Innovation Not Just About Technology
Earlier this month, at a meeting of South Australia’s mining business leaders, the Premier, Jay Weatherill, called for those present to take global leadership in technology innovation to bring about transformative and lasting change in regards to social well-being and the environment.
However, to go one step further, what is actually needed are low carbon innovations, ones that reduce the environmental and social costs associated with using high-carbon technologies. Whilst it is clear that technology is crucial to, for instance, the development of an advanced manufacturing sector, what business and political leaders need to understand is that innovation is not just about gadgets or machines, but is also about the way we do things, and this can depend on social and cultural reasons, as much as technical and political. This means that innovation involves a whole host of different stakeholders, collectively known as “communities”, not just high-tech companies and universities, but small-to-medium enterprises, competitors and members of the public.
Understanding how innovations emerge from the activities of such communities as they seek to achieve their collective or individual goals is crucial if we are to achieve “transformative and lasting change”. One key aspect that is often fatally ignored is the social context in which the innovation will operate. With low carbon innovations, we are seeking massive behavioural changes in society, asking the public to accept, for instance, new energy infrastructure and to change patters of energy demand. Furthermore, innovations must also take into account existing capabilities, skills and natural resources within the societies they aim to serve. Hence, the public must be involved at all stages of innovation, from pre-design to use, whilst governments must introduce policies that bring down barriers, develop skills and create market “pull”.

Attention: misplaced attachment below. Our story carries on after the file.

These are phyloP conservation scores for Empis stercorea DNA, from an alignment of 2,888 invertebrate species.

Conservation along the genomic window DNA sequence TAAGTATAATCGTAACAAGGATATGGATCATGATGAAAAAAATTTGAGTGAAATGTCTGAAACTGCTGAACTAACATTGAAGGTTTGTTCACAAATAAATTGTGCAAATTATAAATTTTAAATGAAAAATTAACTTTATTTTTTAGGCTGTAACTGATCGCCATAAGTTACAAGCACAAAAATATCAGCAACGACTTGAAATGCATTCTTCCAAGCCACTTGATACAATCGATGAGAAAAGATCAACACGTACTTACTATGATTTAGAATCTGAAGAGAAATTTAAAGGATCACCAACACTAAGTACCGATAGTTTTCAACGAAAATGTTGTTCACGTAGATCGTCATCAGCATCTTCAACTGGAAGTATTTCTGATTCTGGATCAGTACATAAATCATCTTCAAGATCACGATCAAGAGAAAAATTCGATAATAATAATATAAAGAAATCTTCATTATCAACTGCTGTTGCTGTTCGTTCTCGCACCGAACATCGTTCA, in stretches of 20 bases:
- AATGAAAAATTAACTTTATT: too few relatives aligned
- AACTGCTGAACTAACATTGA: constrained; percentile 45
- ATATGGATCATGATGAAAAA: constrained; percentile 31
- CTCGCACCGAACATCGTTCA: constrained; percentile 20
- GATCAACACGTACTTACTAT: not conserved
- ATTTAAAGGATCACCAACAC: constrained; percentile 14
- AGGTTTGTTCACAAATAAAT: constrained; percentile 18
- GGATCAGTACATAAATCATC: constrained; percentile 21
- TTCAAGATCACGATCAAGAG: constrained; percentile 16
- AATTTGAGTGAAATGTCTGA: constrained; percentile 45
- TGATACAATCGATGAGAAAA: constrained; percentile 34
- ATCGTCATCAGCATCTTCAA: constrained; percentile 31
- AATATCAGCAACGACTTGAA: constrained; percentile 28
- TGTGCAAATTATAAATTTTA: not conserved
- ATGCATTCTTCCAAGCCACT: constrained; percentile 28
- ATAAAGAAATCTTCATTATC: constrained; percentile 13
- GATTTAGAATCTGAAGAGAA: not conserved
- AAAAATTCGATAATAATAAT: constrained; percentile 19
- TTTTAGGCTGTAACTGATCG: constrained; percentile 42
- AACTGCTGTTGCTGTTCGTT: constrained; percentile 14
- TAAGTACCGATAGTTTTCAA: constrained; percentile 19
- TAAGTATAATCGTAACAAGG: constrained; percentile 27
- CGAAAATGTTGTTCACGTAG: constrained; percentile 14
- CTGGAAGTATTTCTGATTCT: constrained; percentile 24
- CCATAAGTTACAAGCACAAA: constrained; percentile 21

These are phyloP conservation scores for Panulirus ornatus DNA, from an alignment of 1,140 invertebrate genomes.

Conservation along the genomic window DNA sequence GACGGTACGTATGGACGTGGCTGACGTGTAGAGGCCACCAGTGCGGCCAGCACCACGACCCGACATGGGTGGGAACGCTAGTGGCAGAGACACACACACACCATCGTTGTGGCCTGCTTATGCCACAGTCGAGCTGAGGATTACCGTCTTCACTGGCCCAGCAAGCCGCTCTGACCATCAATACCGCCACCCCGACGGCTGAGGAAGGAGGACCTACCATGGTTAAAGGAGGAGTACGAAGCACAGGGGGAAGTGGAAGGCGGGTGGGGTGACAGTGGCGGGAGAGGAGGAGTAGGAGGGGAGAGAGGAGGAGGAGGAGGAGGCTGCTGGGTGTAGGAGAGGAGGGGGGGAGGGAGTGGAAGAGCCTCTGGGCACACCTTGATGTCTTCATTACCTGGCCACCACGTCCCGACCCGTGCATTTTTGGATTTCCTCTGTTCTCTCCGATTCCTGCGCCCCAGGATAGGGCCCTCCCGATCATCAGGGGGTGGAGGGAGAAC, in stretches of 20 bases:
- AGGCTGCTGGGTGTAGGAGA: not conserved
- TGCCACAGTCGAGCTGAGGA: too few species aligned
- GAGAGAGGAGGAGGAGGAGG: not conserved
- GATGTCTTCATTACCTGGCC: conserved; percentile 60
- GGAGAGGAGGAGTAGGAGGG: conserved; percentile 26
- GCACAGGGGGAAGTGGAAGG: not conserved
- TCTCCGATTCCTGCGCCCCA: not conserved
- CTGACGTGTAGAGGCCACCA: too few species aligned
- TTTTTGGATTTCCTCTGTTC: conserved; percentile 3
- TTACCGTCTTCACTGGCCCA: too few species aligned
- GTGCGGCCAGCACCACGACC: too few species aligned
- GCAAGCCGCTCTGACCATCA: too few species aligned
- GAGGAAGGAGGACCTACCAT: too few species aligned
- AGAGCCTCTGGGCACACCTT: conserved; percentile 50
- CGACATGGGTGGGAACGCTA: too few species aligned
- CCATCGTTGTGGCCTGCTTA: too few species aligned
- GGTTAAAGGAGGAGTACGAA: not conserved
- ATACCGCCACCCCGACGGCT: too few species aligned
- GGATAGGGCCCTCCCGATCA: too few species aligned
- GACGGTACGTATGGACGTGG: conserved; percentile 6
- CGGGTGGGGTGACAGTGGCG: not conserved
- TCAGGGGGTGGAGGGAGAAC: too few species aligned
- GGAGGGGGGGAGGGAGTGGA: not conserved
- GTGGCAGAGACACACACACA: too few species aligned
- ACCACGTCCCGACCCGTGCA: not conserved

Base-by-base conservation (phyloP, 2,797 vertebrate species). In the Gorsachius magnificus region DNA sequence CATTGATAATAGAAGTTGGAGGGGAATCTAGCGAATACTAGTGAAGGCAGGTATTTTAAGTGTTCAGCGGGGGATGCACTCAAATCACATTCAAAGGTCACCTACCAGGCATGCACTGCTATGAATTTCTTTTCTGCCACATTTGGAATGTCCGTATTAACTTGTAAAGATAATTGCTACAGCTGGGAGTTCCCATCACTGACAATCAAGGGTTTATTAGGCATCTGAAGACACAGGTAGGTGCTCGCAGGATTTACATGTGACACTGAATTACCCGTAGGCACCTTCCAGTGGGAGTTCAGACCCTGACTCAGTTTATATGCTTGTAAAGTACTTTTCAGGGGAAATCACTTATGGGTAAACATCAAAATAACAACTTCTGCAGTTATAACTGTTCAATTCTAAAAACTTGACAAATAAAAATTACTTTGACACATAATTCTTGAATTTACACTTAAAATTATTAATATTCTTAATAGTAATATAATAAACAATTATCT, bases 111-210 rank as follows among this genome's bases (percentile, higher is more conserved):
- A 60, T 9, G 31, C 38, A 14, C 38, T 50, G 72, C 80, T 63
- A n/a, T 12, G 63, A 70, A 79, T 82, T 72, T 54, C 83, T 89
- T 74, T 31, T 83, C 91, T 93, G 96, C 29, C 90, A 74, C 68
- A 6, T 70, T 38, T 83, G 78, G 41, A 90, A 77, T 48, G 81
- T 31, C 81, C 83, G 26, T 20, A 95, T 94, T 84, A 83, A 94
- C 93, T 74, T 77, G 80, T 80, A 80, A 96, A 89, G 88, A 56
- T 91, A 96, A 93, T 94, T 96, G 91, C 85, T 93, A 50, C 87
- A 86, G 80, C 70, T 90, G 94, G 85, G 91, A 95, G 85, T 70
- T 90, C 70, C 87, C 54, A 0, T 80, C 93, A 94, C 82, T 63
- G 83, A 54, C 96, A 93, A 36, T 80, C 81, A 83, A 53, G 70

There are good reasons to engage the public in low carbon innovation. Encouraging behavioural change is one, but we also need to build trust, political legitimacy, dispel ignorance and misunderstandings, raise scientific literacy and mobilise favourable attitudes to scientific and technological innovation. The public can also be a valuable resource for inspiration, as witnessed by the countless “ideas competitions” active on the Web today. Port Augusta Mayor Joy Baluch (also at the recent meeting) may be a thorn in the side of the mining industry, but she is only championing what should be the norm – public engagement in decisions about technologies and policies that may affect them.
Cultural issues can sometimes be barriers to innovation – witness the debates about “poo water” in Australia – but this just emphasises that it is users who adopt new technologies and practices and, hence, it is important to include users in innovation processes. Governments need policies that recognise this, whilst at the same time build legitimacy and provide high-level leadership.
Mr Weatherill calls for leadership. We require the same from him.
Prof. Stefaan Simons
Director, International Energy Policy Institute
University College London